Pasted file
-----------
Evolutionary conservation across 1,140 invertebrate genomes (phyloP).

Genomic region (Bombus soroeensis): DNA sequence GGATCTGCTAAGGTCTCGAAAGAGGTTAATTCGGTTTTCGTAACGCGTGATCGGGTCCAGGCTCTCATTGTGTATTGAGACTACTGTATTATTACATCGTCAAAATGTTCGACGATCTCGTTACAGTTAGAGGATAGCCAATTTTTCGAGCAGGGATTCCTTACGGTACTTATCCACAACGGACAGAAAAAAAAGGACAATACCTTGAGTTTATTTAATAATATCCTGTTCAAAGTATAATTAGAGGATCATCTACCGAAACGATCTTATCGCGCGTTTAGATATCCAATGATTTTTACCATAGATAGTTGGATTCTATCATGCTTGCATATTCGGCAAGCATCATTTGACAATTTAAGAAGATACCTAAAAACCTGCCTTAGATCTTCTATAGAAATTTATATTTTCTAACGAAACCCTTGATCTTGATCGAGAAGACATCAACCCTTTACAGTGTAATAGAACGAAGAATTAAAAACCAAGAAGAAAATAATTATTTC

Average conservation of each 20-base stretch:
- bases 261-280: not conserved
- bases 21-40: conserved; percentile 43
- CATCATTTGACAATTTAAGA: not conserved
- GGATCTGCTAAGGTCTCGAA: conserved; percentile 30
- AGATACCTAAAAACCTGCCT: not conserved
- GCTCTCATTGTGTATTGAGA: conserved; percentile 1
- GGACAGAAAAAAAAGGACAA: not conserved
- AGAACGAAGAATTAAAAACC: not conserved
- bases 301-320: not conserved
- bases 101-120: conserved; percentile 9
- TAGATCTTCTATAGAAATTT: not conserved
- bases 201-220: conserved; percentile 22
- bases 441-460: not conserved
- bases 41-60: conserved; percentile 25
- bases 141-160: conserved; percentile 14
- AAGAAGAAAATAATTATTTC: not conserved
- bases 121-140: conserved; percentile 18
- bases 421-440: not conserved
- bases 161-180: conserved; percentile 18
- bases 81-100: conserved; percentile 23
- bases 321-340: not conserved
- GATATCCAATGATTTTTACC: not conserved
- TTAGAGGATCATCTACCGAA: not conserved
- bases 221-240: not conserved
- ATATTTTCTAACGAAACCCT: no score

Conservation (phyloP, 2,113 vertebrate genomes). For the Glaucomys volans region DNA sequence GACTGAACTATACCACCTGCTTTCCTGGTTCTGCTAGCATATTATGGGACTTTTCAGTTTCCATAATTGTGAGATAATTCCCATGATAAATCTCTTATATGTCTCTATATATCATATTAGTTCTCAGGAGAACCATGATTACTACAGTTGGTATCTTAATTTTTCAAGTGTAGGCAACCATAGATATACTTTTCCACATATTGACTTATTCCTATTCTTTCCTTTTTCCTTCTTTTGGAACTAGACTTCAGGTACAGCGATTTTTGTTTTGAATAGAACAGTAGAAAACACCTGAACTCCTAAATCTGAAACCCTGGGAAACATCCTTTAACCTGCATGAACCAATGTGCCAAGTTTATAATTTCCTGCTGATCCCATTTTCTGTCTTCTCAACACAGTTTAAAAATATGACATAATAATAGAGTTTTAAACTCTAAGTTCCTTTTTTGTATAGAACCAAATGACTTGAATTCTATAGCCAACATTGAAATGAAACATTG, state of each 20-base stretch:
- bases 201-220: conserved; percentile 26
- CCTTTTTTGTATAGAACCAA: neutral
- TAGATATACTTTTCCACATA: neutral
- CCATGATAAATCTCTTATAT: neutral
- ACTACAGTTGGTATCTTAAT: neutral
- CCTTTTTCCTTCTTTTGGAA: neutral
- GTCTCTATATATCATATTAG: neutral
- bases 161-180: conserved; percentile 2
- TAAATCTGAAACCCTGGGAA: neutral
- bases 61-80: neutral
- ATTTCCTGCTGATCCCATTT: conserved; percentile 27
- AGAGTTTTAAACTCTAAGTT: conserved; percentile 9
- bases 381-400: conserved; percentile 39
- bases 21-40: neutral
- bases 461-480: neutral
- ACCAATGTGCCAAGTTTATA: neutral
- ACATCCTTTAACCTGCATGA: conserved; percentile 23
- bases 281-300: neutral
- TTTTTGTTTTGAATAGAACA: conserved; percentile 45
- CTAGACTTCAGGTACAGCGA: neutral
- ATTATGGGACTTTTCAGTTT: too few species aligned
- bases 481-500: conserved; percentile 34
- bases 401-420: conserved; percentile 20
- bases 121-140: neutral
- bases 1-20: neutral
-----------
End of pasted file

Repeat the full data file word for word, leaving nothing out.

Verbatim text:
Evolutionary conservation across 1,140 invertebrate genomes (phyloP).

Genomic region (Bombus soroeensis): DNA sequence GGATCTGCTAAGGTCTCGAAAGAGGTTAATTCGGTTTTCGTAACGCGTGATCGGGTCCAGGCTCTCATTGTGTATTGAGACTACTGTATTATTACATCGTCAAAATGTTCGACGATCTCGTTACAGTTAGAGGATAGCCAATTTTTCGAGCAGGGATTCCTTACGGTACTTATCCACAACGGACAGAAAAAAAAGGACAATACCTTGAGTTTATTTAATAATATCCTGTTCAAAGTATAATTAGAGGATCATCTACCGAAACGATCTTATCGCGCGTTTAGATATCCAATGATTTTTACCATAGATAGTTGGATTCTATCATGCTTGCATATTCGGCAAGCATCATTTGACAATTTAAGAAGATACCTAAAAACCTGCCTTAGATCTTCTATAGAAATTTATATTTTCTAACGAAACCCTTGATCTTGATCGAGAAGACATCAACCCTTTACAGTGTAATAGAACGAAGAATTAAAAACCAAGAAGAAAATAATTATTTC

Average conservation of each 20-base stretch:
- bases 261-280: not conserved
- bases 21-40: conserved; percentile 43
- CATCATTTGACAATTTAAGA: not conserved
- GGATCTGCTAAGGTCTCGAA: conserved; percentile 30
- AGATACCTAAAAACCTGCCT: not conserved
- GCTCTCATTGTGTATTGAGA: conserved; percentile 1
- GGACAGAAAAAAAAGGACAA: not conserved
- AGAACGAAGAATTAAAAACC: not conserved
- bases 301-320: not conserved
- bases 101-120: conserved; percentile 9
- TAGATCTTCTATAGAAATTT: not conserved
- bases 201-220: conserved; percentile 22
- bases 441-460: not conserved
- bases 41-60: conserved; percentile 25
- bases 141-160: conserved; percentile 14
- AAGAAGAAAATAATTATTTC: not conserved
- bases 121-140: conserved; percentile 18
- bases 421-440: not conserved
- bases 161-180: conserved; percentile 18
- bases 81-100: conserved; percentile 23
- bases 321-340: not conserved
- GATATCCAATGATTTTTACC: not conserved
- TTAGAGGATCATCTACCGAA: not conserved
- bases 221-240: not conserved
- ATATTTTCTAACGAAACCCT: no score

Conservation (phyloP, 2,113 vertebrate genomes). For the Glaucomys volans region DNA sequence GACTGAACTATACCACCTGCTTTCCTGGTTCTGCTAGCATATTATGGGACTTTTCAGTTTCCATAATTGTGAGATAATTCCCATGATAAATCTCTTATATGTCTCTATATATCATATTAGTTCTCAGGAGAACCATGATTACTACAGTTGGTATCTTAATTTTTCAAGTGTAGGCAACCATAGATATACTTTTCCACATATTGACTTATTCCTATTCTTTCCTTTTTCCTTCTTTTGGAACTAGACTTCAGGTACAGCGATTTTTGTTTTGAATAGAACAGTAGAAAACACCTGAACTCCTAAATCTGAAACCCTGGGAAACATCCTTTAACCTGCATGAACCAATGTGCCAAGTTTATAATTTCCTGCTGATCCCATTTTCTGTCTTCTCAACACAGTTTAAAAATATGACATAATAATAGAGTTTTAAACTCTAAGTTCCTTTTTTGTATAGAACCAAATGACTTGAATTCTATAGCCAACATTGAAATGAAACATTG, state of each 20-base stretch:
- bases 201-220: conserved; percentile 26
- CCTTTTTTGTATAGAACCAA: neutral
- TAGATATACTTTTCCACATA: neutral
- CCATGATAAATCTCTTATAT: neutral
- ACTACAGTTGGTATCTTAAT: neutral
- CCTTTTTCCTTCTTTTGGAA: neutral
- GTCTCTATATATCATATTAG: neutral
- bases 161-180: conserved; percentile 2
- TAAATCTGAAACCCTGGGAA: neutral
- bases 61-80: neutral
- ATTTCCTGCTGATCCCATTT: conserved; percentile 27
- AGAGTTTTAAACTCTAAGTT: conserved; percentile 9
- bases 381-400: conserved; percentile 39
- bases 21-40: neutral
- bases 461-480: neutral
- ACCAATGTGCCAAGTTTATA: neutral
- ACATCCTTTAACCTGCATGA: conserved; percentile 23
- bases 281-300: neutral
- TTTTTGTTTTGAATAGAACA: conserved; percentile 45
- CTAGACTTCAGGTACAGCGA: neutral
- ATTATGGGACTTTTCAGTTT: too few species aligned
- bases 481-500: conserved; percentile 34
- bases 401-420: conserved; percentile 20
- bases 121-140: neutral
- bases 1-20: neutral